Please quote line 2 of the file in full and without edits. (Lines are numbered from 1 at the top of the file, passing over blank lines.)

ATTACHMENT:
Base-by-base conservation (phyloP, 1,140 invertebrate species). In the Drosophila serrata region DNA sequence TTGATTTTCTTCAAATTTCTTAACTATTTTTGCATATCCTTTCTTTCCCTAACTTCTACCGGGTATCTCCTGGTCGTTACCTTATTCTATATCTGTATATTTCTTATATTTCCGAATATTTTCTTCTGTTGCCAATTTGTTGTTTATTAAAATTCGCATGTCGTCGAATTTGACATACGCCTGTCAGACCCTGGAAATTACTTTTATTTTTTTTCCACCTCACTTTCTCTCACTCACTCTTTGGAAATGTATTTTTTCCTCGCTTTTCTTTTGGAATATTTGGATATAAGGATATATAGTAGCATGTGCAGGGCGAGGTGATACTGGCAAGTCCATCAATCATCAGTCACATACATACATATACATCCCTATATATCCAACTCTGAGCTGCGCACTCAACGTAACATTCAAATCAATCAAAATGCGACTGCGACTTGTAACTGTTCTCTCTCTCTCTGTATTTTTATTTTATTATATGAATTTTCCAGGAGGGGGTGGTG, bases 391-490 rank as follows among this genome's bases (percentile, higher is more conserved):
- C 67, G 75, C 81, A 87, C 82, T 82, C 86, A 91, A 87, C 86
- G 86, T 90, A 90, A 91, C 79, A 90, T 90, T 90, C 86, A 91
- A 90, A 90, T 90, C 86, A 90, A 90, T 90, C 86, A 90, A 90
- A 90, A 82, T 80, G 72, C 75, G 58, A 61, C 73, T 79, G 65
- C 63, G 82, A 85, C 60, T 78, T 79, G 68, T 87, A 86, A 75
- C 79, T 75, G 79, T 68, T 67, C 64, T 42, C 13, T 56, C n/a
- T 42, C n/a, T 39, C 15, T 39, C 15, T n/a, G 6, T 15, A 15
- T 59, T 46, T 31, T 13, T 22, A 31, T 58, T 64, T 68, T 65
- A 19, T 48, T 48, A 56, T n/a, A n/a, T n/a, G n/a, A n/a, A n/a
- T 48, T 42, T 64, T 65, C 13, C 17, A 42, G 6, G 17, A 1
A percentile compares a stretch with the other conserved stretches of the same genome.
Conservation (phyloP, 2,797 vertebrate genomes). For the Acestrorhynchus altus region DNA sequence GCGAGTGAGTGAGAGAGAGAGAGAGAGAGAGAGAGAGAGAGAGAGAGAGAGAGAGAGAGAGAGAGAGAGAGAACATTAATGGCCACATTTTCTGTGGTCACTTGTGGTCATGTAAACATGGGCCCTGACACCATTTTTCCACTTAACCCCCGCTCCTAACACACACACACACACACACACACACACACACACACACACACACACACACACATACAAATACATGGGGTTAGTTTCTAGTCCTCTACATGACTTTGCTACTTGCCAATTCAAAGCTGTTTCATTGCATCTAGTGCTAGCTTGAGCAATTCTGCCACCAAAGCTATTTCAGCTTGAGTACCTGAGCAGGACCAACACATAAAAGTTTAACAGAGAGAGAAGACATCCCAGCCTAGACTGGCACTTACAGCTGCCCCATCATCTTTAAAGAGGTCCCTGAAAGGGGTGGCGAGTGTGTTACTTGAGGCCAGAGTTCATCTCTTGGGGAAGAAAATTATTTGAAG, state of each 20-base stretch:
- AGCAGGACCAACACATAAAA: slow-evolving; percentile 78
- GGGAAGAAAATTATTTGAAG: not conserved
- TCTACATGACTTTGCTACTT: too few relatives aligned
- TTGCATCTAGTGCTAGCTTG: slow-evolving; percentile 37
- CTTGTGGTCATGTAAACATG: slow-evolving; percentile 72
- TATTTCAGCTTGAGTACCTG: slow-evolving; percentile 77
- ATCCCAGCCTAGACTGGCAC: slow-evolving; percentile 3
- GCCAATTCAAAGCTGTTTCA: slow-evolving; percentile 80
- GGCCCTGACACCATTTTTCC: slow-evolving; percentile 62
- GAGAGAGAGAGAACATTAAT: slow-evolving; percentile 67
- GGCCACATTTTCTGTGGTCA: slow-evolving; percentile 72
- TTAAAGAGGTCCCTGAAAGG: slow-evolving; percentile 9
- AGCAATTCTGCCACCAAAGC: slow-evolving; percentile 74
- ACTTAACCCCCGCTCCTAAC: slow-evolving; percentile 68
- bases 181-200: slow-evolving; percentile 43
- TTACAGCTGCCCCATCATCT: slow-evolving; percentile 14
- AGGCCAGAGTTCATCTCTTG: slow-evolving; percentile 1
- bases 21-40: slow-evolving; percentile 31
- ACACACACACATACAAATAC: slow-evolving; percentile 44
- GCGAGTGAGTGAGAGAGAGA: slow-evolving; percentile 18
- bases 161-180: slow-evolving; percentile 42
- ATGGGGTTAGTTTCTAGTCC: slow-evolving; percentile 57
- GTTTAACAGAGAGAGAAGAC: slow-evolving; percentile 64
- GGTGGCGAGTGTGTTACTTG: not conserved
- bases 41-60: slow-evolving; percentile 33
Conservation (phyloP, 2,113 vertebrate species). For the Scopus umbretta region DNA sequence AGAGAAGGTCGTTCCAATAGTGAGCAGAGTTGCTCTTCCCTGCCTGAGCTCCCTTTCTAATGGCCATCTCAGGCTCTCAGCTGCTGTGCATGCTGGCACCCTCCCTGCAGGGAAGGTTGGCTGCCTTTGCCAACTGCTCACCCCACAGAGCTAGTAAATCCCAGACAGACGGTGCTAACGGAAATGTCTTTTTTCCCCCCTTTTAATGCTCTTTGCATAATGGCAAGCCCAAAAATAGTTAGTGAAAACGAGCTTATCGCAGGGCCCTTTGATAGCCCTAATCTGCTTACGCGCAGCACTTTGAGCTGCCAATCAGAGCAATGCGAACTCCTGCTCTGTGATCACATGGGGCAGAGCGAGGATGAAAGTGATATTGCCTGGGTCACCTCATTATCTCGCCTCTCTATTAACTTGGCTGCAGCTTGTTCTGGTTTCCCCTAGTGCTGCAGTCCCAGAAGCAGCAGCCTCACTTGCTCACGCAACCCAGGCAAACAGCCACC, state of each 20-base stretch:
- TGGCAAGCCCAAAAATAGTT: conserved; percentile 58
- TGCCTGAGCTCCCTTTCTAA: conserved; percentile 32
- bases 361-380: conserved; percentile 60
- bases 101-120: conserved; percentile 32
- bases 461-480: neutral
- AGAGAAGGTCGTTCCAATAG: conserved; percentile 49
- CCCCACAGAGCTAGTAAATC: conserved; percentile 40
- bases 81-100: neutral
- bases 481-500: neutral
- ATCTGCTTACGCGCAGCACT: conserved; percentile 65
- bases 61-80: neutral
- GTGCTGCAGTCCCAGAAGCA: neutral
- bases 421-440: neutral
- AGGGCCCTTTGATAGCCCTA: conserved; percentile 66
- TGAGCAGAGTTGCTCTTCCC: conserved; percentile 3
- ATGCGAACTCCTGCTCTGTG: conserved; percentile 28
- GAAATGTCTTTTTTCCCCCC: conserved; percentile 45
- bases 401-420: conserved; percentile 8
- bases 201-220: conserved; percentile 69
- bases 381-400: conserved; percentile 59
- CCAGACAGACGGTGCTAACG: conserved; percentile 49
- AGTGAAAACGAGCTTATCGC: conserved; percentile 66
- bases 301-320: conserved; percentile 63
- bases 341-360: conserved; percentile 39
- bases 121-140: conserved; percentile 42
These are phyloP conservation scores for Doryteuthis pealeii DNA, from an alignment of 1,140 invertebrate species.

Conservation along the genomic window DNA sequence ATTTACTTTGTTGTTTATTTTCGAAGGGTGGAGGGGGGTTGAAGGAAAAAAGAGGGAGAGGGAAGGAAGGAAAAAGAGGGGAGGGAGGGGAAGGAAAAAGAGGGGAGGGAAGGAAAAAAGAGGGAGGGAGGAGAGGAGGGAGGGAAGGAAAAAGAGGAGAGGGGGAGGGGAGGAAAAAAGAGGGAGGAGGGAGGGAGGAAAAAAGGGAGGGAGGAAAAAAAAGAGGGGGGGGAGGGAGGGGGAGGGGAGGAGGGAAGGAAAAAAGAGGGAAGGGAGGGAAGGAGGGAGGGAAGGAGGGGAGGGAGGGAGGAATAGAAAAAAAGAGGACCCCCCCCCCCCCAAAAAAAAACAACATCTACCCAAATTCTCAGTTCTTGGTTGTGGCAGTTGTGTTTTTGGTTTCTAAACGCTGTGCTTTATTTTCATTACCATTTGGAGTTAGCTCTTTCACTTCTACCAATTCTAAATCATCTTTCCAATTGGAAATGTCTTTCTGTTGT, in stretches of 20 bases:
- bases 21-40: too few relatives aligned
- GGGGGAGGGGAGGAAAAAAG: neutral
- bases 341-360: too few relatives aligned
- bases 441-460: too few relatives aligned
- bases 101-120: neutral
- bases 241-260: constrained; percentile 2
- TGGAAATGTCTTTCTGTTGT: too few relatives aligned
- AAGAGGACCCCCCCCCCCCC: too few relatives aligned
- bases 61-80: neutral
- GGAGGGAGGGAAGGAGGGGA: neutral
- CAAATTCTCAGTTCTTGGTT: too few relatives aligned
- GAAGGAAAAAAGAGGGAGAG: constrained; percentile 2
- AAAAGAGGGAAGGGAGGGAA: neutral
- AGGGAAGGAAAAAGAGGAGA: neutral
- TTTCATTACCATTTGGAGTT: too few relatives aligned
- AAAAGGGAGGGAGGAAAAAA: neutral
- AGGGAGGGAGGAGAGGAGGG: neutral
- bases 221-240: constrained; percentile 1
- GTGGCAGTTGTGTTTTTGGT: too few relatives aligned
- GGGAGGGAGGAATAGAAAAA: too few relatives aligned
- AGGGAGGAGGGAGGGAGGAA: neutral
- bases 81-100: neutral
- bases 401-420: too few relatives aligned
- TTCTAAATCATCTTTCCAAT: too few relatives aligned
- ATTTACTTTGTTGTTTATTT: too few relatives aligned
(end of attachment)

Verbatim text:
- C 67, G 75, C 81, A 87, C 82, T 82, C 86, A 91, A 87, C 86